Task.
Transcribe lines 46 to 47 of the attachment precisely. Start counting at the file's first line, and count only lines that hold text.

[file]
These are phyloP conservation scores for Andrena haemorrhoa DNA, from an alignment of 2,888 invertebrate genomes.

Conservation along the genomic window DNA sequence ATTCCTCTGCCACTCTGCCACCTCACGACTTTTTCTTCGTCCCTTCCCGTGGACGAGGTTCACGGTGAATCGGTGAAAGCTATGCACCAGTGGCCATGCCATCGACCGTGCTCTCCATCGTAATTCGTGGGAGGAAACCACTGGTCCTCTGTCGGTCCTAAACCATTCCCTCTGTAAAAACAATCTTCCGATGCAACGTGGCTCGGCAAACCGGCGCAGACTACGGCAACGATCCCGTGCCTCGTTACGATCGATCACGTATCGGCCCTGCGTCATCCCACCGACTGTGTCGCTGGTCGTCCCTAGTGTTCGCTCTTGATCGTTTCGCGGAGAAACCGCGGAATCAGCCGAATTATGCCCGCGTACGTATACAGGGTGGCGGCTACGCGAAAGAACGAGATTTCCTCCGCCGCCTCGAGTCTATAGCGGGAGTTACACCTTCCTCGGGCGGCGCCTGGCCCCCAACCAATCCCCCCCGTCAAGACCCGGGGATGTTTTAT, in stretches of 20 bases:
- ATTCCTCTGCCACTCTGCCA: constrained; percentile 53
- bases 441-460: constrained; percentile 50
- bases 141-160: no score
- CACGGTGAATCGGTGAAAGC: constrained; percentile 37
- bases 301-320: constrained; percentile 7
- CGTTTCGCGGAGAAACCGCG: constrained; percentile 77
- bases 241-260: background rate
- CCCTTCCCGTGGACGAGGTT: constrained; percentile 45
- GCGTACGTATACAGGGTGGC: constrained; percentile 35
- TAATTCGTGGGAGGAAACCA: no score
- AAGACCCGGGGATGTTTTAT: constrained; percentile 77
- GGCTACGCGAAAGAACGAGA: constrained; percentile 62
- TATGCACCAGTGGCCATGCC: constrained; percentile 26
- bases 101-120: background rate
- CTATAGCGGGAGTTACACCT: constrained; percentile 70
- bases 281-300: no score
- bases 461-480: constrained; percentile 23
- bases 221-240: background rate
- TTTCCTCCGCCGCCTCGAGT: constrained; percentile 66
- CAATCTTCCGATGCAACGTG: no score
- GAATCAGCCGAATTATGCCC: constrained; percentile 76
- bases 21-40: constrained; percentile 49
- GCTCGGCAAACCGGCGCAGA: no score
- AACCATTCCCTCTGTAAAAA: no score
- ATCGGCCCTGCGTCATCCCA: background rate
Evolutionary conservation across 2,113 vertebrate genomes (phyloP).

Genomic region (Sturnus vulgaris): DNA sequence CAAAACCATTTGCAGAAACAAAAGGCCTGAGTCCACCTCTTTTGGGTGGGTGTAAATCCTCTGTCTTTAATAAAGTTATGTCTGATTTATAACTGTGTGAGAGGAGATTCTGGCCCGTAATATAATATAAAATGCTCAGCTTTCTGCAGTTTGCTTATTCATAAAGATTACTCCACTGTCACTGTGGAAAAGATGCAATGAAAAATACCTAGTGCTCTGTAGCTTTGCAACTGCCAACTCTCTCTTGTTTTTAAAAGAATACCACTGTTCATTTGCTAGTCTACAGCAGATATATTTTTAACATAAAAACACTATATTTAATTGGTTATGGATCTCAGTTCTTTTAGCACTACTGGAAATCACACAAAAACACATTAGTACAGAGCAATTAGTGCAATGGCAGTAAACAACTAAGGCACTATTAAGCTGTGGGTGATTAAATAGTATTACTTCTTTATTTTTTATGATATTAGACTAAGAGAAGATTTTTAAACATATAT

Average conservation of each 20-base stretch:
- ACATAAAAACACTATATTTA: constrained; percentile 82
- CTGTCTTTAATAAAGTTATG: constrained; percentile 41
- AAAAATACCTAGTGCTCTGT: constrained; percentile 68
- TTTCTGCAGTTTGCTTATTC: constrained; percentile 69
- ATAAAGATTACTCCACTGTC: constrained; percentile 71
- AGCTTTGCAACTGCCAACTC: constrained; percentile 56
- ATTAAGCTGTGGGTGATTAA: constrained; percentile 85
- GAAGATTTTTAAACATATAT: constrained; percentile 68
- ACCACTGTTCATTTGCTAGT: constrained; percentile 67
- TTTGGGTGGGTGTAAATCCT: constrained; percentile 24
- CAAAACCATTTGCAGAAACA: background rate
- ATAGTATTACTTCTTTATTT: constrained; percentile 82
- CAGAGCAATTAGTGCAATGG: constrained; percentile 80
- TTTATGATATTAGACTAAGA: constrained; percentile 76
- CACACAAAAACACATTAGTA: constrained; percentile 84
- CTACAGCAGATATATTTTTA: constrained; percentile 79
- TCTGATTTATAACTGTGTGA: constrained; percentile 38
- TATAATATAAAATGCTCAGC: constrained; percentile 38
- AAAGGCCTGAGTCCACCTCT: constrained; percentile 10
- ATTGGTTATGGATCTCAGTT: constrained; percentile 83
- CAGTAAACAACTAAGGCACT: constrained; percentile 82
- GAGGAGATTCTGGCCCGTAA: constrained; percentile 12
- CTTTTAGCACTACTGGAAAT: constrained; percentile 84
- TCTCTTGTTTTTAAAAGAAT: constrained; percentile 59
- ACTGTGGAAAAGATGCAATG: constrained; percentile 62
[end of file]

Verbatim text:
- CTACAGCAGATATATTTTTA: constrained; percentile 79
- TCTGATTTATAACTGTGTGA: constrained; percentile 38